3. Moore v. United States, No. 08-223, 2009 WL 691120 (D.D.C. Mar. 17, 2009) (Sullivan, J.)

Re: Transcripts of phone calls made by plaintiff

• Waiver: Plaintiff claims that BOP must release transcripts "similar" to those disclosed at his criminal trial, but which were not actually disclosed. However, "[b]ecause there is no permanent public record of the information [plaintiff] seeks, the exemption is still effective if the agency can show, as it has here, that the material falls within the statutory exemption." Furthermore, "it is irrelevant that the records could have been publicly disclosed sometime in the past, because they were not, in fact, publicly disclosed."

• Exemption 7(C): Plaintiff has not identified a public interest in release of the records. Instead, his interest is a purely personal one, namely, challenging his conviction. Such an interest "is irrelevant to the FOIA."

4. Sellers v. IRS, No. 08-553-AC, 2009 WL 700647 (D. Or. Mar. 17, 2009) (Acosta, Mag. J.)

Re: Records pertaining to tax policies of Northern Mariana Islands

• Adequacy of search: Defendant's declarant "describes a thorough search process aimed at the likely locations for the documents [plaintiff] requested, and which engaged the appropriate agency personnel to confirm whether or not the documents were available, all of which was 'reasonably calculated to uncover all relevant documents.'"

• Exemption 3: The IRS properly applied this exemption and 26 U.S.C. § 6103 to withhold records which discussed or pertained to third-party tax returns. The IRS also appropriately utilized Exemption 3 and 26 U.S.C. § 6105 to withhold tax convention information exchanged between an IRS employee and "'her counterpart in [the Northern Mariana Islands].'"

• Exemption 5 (deliberative process, attorney-client, and attorney work-product privileges): The IRS properly withheld documents reflecting deliberations among federal agency personnel concerning changes to an IRS publication as well as memoranda regarding tax issues pertaining to residents of the Northern Mariana Islands. The IRS's Vaughn index also indicates that the withheld documents were reviewed in order to ensure that only deliberative portions were withheld. The IRS also properly used the attorney-client privilege "to protect communications between government attorneys and other government agencies, i.e. clients." Finally, the IRS's use of the attorney work-product privilege to protect discussions of certain claims where the "IRS believes there is a reasonable likelihood litigation will result" was proper.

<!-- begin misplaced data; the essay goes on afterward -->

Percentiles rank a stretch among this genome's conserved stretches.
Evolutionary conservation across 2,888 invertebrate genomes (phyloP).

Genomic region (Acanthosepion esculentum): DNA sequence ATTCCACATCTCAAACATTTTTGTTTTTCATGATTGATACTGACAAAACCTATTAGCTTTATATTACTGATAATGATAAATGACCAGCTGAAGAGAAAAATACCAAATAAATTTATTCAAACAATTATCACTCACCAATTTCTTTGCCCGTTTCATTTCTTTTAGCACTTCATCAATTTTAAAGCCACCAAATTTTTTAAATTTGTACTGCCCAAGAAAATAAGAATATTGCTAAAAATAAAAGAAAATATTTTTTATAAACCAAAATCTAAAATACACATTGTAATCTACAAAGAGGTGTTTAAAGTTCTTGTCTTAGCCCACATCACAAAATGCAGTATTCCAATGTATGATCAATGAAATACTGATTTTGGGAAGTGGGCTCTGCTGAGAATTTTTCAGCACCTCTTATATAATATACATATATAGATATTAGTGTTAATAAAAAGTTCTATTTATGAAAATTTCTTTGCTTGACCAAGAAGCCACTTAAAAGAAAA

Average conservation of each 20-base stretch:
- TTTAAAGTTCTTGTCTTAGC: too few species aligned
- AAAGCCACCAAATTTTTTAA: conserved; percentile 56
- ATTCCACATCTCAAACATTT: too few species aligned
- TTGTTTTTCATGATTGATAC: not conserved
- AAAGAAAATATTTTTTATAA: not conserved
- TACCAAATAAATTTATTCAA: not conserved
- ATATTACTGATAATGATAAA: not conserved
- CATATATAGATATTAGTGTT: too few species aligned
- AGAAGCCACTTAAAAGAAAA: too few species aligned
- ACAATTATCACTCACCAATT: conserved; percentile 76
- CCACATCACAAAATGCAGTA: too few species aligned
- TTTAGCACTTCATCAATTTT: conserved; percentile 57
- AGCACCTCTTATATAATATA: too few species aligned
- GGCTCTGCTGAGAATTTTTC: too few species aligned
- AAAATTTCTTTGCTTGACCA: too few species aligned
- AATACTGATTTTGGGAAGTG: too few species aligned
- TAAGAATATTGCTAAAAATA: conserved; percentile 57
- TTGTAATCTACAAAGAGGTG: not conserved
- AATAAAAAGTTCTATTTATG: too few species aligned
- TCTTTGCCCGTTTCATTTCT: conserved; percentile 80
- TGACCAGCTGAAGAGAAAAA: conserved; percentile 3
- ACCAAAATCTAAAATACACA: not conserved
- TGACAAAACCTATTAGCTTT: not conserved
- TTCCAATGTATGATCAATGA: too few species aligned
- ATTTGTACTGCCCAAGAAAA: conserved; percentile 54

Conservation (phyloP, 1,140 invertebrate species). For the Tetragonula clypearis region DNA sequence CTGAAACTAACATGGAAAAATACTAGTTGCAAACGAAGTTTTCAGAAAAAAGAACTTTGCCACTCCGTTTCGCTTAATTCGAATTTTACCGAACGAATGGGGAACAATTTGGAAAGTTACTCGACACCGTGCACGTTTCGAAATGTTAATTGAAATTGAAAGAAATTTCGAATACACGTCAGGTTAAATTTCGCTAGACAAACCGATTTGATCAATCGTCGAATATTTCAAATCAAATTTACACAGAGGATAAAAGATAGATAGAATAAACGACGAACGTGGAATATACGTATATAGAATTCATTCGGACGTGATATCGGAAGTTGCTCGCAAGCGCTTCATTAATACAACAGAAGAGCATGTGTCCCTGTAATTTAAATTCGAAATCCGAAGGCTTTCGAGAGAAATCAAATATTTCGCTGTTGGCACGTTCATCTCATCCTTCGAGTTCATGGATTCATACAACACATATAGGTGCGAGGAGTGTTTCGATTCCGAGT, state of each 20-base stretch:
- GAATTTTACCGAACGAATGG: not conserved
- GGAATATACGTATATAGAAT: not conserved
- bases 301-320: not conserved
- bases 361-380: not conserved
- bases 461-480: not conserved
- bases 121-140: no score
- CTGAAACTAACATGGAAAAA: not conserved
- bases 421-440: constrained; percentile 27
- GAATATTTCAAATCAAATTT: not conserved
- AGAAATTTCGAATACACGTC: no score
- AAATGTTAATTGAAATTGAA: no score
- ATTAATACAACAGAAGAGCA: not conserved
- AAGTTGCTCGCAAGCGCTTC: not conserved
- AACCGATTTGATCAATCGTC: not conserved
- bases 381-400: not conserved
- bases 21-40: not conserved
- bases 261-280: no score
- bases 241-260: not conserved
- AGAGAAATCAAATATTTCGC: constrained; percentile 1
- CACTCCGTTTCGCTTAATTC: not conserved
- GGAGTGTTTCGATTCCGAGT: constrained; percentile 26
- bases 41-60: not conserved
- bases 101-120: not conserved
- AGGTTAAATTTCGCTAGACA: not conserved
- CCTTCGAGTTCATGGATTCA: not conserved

• Exemption 6: The IRS properly withheld the last four digits of employee telephone numbers as well as the name of a "low-level [Social Security Administration] employee." This sort of information is "typically found in a personnel file . . . and add[s] no illumination to the governmental decision-making process. Thus, the balance between the privacy interests of individuals and the public interest involved rests firmly on the side of non-disclosure."

• Exemption 7(C): The IRS properly withheld the identity of an individual as well as the identity of this individual's attorney, "compiled in connection with the investigation of a civil claim filed by" that taxpayer.

5. Citizens for Responsibility & Ethics in Washington v. DOJ, No. 05-2078, 2009 WL 649699 (D.D.C. Mar. 16, 2009) (Sullivan, J.)

Re: Records related to reduction of monetary-penalty requests against the tobacco industry